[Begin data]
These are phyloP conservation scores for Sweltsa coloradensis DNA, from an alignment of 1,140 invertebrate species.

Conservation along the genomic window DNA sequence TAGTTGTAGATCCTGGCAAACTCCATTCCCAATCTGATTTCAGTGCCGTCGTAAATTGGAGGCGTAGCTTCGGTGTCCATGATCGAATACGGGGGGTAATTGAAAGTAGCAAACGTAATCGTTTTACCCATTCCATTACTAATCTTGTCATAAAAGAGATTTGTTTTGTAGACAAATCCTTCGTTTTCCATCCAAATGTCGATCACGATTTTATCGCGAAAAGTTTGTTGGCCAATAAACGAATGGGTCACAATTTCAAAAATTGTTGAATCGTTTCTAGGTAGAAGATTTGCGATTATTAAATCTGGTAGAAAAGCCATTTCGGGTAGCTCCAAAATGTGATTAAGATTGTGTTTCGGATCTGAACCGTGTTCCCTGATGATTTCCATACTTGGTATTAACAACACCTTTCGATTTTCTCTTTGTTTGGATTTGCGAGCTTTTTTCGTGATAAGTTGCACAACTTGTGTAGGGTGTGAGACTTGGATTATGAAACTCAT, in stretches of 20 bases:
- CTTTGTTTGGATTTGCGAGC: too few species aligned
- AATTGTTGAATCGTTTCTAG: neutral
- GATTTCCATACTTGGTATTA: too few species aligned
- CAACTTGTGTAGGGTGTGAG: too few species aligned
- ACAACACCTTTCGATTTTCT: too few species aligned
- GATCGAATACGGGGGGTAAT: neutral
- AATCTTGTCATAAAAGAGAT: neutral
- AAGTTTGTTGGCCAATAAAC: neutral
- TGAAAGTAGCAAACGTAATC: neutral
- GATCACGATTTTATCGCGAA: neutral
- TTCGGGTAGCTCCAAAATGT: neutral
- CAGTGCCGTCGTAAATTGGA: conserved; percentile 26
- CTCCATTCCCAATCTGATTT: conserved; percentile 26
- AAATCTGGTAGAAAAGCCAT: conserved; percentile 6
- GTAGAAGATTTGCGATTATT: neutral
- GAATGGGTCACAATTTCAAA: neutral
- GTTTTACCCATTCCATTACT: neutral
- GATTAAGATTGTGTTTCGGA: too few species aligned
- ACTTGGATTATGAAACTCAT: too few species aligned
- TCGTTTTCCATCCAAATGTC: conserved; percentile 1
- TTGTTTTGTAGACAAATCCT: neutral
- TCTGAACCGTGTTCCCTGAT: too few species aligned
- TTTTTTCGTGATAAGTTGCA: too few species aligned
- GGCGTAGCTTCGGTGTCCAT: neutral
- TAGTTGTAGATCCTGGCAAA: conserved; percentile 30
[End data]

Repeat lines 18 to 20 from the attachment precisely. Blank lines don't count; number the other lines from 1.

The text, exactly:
- GAATGGGTCACAATTTCAAA: neutral
- GTTTTACCCATTCCATTACT: neutral
- GATTAAGATTGTGTTTCGGA: too few species aligned